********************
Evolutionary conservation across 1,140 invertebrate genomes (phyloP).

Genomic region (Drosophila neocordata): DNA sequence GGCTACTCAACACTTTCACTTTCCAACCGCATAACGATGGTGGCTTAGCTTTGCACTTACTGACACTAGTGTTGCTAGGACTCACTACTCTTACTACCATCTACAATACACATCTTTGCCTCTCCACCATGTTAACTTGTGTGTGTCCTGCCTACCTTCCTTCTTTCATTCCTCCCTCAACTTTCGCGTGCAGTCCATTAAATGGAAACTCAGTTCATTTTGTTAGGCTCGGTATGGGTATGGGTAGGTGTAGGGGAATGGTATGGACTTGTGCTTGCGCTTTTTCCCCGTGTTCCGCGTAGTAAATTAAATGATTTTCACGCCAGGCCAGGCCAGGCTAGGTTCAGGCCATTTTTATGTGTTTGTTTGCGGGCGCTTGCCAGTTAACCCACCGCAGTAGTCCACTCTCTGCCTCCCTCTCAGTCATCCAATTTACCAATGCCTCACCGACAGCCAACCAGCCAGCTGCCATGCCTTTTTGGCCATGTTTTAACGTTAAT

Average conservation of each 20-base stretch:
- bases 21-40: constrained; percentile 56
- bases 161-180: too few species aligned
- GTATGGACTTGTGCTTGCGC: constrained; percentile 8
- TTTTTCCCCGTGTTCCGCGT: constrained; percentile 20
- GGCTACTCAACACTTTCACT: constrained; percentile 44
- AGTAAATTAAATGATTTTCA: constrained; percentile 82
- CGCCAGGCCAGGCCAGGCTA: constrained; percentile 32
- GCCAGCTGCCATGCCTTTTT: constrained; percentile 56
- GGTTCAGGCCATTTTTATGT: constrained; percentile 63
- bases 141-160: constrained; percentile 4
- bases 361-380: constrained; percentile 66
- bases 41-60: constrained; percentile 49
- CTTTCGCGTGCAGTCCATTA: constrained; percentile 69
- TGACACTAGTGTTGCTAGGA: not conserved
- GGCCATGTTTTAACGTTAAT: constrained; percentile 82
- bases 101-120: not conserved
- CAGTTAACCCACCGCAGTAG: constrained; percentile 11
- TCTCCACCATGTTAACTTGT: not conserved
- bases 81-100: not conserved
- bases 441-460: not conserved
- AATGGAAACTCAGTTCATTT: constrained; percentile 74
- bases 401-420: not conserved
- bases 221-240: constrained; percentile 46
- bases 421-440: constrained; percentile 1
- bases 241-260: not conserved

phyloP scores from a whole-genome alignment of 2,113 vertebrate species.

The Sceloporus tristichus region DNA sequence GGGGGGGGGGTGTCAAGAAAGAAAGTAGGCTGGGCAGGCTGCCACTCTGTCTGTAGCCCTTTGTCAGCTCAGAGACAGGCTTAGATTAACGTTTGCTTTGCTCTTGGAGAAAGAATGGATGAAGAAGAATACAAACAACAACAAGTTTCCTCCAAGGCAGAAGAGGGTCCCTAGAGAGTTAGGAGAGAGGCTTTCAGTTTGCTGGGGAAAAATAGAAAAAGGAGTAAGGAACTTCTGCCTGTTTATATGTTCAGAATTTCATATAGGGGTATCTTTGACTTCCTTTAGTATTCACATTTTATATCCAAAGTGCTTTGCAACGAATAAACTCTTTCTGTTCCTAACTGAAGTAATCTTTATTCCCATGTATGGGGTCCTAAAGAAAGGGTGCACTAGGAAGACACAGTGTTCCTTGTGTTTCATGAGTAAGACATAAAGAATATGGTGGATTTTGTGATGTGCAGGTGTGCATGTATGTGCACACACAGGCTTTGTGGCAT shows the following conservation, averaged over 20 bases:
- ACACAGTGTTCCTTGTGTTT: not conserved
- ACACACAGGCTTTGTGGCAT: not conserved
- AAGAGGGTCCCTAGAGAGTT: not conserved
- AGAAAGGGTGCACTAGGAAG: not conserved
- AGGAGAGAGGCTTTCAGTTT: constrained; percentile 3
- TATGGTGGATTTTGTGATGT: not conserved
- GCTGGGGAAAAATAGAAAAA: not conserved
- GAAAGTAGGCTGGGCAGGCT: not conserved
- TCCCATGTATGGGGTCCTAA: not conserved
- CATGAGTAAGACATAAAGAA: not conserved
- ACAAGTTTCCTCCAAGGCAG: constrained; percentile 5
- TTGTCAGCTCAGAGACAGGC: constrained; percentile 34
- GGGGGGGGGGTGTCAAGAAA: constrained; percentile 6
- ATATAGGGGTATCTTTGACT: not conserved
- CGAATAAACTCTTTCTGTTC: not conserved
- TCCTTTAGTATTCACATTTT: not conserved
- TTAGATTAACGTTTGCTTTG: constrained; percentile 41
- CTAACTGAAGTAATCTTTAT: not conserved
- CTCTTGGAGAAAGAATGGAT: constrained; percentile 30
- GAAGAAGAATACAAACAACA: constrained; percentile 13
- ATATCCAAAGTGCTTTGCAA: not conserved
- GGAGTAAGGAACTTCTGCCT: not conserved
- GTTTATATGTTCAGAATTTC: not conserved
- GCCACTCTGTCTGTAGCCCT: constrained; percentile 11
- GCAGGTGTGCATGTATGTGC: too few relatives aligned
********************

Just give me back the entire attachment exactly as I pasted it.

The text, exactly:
Evolutionary conservation across 1,140 invertebrate genomes (phyloP).

Genomic region (Drosophila neocordata): DNA sequence GGCTACTCAACACTTTCACTTTCCAACCGCATAACGATGGTGGCTTAGCTTTGCACTTACTGACACTAGTGTTGCTAGGACTCACTACTCTTACTACCATCTACAATACACATCTTTGCCTCTCCACCATGTTAACTTGTGTGTGTCCTGCCTACCTTCCTTCTTTCATTCCTCCCTCAACTTTCGCGTGCAGTCCATTAAATGGAAACTCAGTTCATTTTGTTAGGCTCGGTATGGGTATGGGTAGGTGTAGGGGAATGGTATGGACTTGTGCTTGCGCTTTTTCCCCGTGTTCCGCGTAGTAAATTAAATGATTTTCACGCCAGGCCAGGCCAGGCTAGGTTCAGGCCATTTTTATGTGTTTGTTTGCGGGCGCTTGCCAGTTAACCCACCGCAGTAGTCCACTCTCTGCCTCCCTCTCAGTCATCCAATTTACCAATGCCTCACCGACAGCCAACCAGCCAGCTGCCATGCCTTTTTGGCCATGTTTTAACGTTAAT

Average conservation of each 20-base stretch:
- bases 21-40: constrained; percentile 56
- bases 161-180: too few species aligned
- GTATGGACTTGTGCTTGCGC: constrained; percentile 8
- TTTTTCCCCGTGTTCCGCGT: constrained; percentile 20
- GGCTACTCAACACTTTCACT: constrained; percentile 44
- AGTAAATTAAATGATTTTCA: constrained; percentile 82
- CGCCAGGCCAGGCCAGGCTA: constrained; percentile 32
- GCCAGCTGCCATGCCTTTTT: constrained; percentile 56
- GGTTCAGGCCATTTTTATGT: constrained; percentile 63
- bases 141-160: constrained; percentile 4
- bases 361-380: constrained; percentile 66
- bases 41-60: constrained; percentile 49
- CTTTCGCGTGCAGTCCATTA: constrained; percentile 69
- TGACACTAGTGTTGCTAGGA: not conserved
- GGCCATGTTTTAACGTTAAT: constrained; percentile 82
- bases 101-120: not conserved
- CAGTTAACCCACCGCAGTAG: constrained; percentile 11
- TCTCCACCATGTTAACTTGT: not conserved
- bases 81-100: not conserved
- bases 441-460: not conserved
- AATGGAAACTCAGTTCATTT: constrained; percentile 74
- bases 401-420: not conserved
- bases 221-240: constrained; percentile 46
- bases 421-440: constrained; percentile 1
- bases 241-260: not conserved

phyloP scores from a whole-genome alignment of 2,113 vertebrate species.

The Sceloporus tristichus region DNA sequence GGGGGGGGGGTGTCAAGAAAGAAAGTAGGCTGGGCAGGCTGCCACTCTGTCTGTAGCCCTTTGTCAGCTCAGAGACAGGCTTAGATTAACGTTTGCTTTGCTCTTGGAGAAAGAATGGATGAAGAAGAATACAAACAACAACAAGTTTCCTCCAAGGCAGAAGAGGGTCCCTAGAGAGTTAGGAGAGAGGCTTTCAGTTTGCTGGGGAAAAATAGAAAAAGGAGTAAGGAACTTCTGCCTGTTTATATGTTCAGAATTTCATATAGGGGTATCTTTGACTTCCTTTAGTATTCACATTTTATATCCAAAGTGCTTTGCAACGAATAAACTCTTTCTGTTCCTAACTGAAGTAATCTTTATTCCCATGTATGGGGTCCTAAAGAAAGGGTGCACTAGGAAGACACAGTGTTCCTTGTGTTTCATGAGTAAGACATAAAGAATATGGTGGATTTTGTGATGTGCAGGTGTGCATGTATGTGCACACACAGGCTTTGTGGCAT shows the following conservation, averaged over 20 bases:
- ACACAGTGTTCCTTGTGTTT: not conserved
- ACACACAGGCTTTGTGGCAT: not conserved
- AAGAGGGTCCCTAGAGAGTT: not conserved
- AGAAAGGGTGCACTAGGAAG: not conserved
- AGGAGAGAGGCTTTCAGTTT: constrained; percentile 3
- TATGGTGGATTTTGTGATGT: not conserved
- GCTGGGGAAAAATAGAAAAA: not conserved
- GAAAGTAGGCTGGGCAGGCT: not conserved
- TCCCATGTATGGGGTCCTAA: not conserved
- CATGAGTAAGACATAAAGAA: not conserved
- ACAAGTTTCCTCCAAGGCAG: constrained; percentile 5
- TTGTCAGCTCAGAGACAGGC: constrained; percentile 34
- GGGGGGGGGGTGTCAAGAAA: constrained; percentile 6
- ATATAGGGGTATCTTTGACT: not conserved
- CGAATAAACTCTTTCTGTTC: not conserved
- TCCTTTAGTATTCACATTTT: not conserved
- TTAGATTAACGTTTGCTTTG: constrained; percentile 41
- CTAACTGAAGTAATCTTTAT: not conserved
- CTCTTGGAGAAAGAATGGAT: constrained; percentile 30
- GAAGAAGAATACAAACAACA: constrained; percentile 13
- ATATCCAAAGTGCTTTGCAA: not conserved
- GGAGTAAGGAACTTCTGCCT: not conserved
- GTTTATATGTTCAGAATTTC: not conserved
- GCCACTCTGTCTGTAGCCCT: constrained; percentile 11
- GCAGGTGTGCATGTATGTGC: too few relatives aligned